New camel milk products have been introduced in the market and could come into serious rivalry with other dairy products.
Nuug Camel Milk Products Limited has joined the ranks of firms packaging the milk products in large quantities. The company — situated along Enterprise Road in Industrial Area, Nairobi — is producing the products in several flavours including Vanilla, Strawberry and Mango.
The launch of the milk products was done when country marked the World Camel Day, which is celebrated on June 22.
In Kenya, the World Camel Day celebrations were held at Khulan Foods Company within the Central Business District (CBD) and attended by some lawmakers from northern Kenya, a university researcher Prof George Gitau, veterinarian Dr Kenneth Wameyo, Ewaso Nyiro North Development Authority director in Samburu County Robert Lemerketo and Kenya Camels Association (KCA) national co-ordinator Khalif A Abey.
KCA was started in 1997 but experienced teething problems after succession politics took centrestage.
“KCA had to go through revitalisation and rejuvenation,” Mr Abey stated.
Mr Abey disclosed that yearly turnover of camel milk sales under KCA has surpassed Sh10 billion per annum and is produced by 3.3 million camels being grazed in various parts of the country.
The figure of 3.3 million camels is the latest based on the Kenya National Bureau of Statistics.
“Milk alone earned Sh10 billion from the sale of 340-500 million litres, which is produced formally and informaly,” he said.
Only 15 percent of this milk reaches the market due to the hygene issue alone.
He said KCA established first milk factory in Nanyuki in 2008 after the government began to recognise the camel as a food animal as initially it had been classified as wildlife.
The factory was targeting the pastoral community in Isiolo, Marsabit, Samburu and Laikipia counties.
KCA later moved to Garissa and established another factory handling over 2,000 to 3,000 litres a day.
“In Garissa, the camel milk supports the livelihood of a vast majority with women handling the commodity,” Mr Abey stated.
Initially camels were associated with northern Kenya but other communities have begun to try their hand in herding this domestic animal known as the “desert animal.”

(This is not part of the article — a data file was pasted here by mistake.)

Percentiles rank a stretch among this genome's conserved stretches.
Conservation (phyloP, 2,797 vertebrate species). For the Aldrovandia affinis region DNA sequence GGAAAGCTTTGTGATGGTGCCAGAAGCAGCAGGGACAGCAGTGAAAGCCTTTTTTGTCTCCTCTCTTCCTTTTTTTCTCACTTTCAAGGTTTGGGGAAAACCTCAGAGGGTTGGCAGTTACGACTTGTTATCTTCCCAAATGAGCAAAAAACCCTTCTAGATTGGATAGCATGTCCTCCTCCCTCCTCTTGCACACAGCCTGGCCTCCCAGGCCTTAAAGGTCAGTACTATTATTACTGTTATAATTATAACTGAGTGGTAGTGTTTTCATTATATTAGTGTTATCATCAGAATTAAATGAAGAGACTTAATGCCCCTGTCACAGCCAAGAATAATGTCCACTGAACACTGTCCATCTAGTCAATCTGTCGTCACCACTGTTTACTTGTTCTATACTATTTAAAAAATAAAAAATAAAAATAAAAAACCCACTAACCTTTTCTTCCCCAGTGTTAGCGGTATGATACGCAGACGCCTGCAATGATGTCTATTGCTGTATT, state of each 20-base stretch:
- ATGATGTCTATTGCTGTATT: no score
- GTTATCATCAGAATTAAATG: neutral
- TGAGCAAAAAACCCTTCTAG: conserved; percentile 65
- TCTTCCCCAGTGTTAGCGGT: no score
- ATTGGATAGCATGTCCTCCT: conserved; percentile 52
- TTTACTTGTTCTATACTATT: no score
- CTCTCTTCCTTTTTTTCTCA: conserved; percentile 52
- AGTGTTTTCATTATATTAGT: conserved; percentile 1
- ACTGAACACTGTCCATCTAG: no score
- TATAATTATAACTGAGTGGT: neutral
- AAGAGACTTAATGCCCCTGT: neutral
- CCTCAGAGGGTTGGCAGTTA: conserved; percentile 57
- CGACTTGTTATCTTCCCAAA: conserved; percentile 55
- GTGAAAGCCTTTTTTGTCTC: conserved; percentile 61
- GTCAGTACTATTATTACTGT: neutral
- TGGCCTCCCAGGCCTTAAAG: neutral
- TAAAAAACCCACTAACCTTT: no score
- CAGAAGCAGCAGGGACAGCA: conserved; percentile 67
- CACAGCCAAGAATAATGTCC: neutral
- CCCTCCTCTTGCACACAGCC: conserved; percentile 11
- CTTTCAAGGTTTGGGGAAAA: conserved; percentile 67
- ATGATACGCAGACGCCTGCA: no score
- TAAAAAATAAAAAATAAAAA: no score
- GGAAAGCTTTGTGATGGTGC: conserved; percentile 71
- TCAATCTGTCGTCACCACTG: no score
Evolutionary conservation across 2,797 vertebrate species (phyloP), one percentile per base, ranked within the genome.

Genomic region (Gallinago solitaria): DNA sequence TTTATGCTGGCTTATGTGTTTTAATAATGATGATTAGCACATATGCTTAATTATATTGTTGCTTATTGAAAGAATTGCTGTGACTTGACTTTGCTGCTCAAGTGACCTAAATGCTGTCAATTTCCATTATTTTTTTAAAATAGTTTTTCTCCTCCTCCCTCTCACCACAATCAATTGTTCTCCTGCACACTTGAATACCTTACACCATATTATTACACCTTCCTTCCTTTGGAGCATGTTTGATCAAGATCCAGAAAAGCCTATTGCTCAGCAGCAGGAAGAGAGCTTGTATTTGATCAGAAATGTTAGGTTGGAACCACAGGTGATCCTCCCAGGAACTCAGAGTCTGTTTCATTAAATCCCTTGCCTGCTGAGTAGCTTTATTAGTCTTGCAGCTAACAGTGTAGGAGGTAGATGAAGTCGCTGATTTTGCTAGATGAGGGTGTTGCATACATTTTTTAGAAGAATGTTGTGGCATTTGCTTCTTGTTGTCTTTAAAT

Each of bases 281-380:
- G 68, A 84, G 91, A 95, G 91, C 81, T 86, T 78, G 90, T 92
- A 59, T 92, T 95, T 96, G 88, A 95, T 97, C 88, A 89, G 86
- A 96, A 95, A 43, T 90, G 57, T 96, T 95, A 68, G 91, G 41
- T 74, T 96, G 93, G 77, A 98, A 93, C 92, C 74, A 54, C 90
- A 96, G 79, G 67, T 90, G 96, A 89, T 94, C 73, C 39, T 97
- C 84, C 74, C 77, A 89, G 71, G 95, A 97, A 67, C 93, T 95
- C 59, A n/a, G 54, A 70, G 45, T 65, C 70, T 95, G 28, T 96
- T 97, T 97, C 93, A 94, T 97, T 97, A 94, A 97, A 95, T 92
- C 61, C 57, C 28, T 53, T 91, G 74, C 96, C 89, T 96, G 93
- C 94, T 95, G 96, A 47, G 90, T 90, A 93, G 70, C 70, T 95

Mr Abey said camel milk and meat products are popular amongst the Somalis but other communities in town centres have started consuming the delicacy.
“Camel milk products are now being packaged like other dairy products in the market now,” Mr Abey told guests at the event marking the World Camel Day. The fete wasattended by Members of Parliament from northern Kenya at a city hotel.
He said presently 99.9 per cent of the camel milk is marketed by women in Garissa, Mandera, Wajir and parts of Laikipia, but Nuug Camel Milk Products Limited has started packaging both fresh and fermented products.
Mr Abey said the KCA will ensure proper standards in the camel milk and meat industry are maintained so that they will compete effectively.
The KCA is regulating the milk factories and will allow the women in business to have power and voice of fixing the products prices.
The KCA has reviewed the milk and meat standards.
“Nuug (a somali word which means to nurture) Camel Milk Products Ltd has begun to package yoghurt in three flavours , Mango, Strawberry and Vanilla,” Mr Abey revealed.
Dr Wameyo said researchers have embarked on establishing camel milk’s curative value in diseases like cancer, diabetes, high blood pressure, anthritis and respiratory complications.
The Managing Director of Nuug Camel Milk Products Limited, Mr Bashir Warsame, said the company’s milk plant has started production.
Mr Warsame said Kenya has over 3.3 million camels and is ranked fifth in camel population world.
“Its milk and meat products will compete with others like Brookside, Kenya Co-operative Creameries and other leading companies.”
“The camel products are a space to watch as they will scale up the ladder of exports just like meat,coffee, pyrethrum and other agricultural products to become a foreign exchange earner,” he said.
He said plans are under way to package camel meat products, saying they have higher nutritional value than red and white meat since — as a desert animal it feeds on herbs.
He said currently the KCA has teamed up with institutions of higher learning to carry out indepth research on the products.
Mr Abey said the KCA is working hand in hand with the University of Nairobi and Kenya Medical Research Institute (Kemri) to develop a policy paper which will be passed on to Parliament to be enacted as law to regulate rearing, product processing and marketing.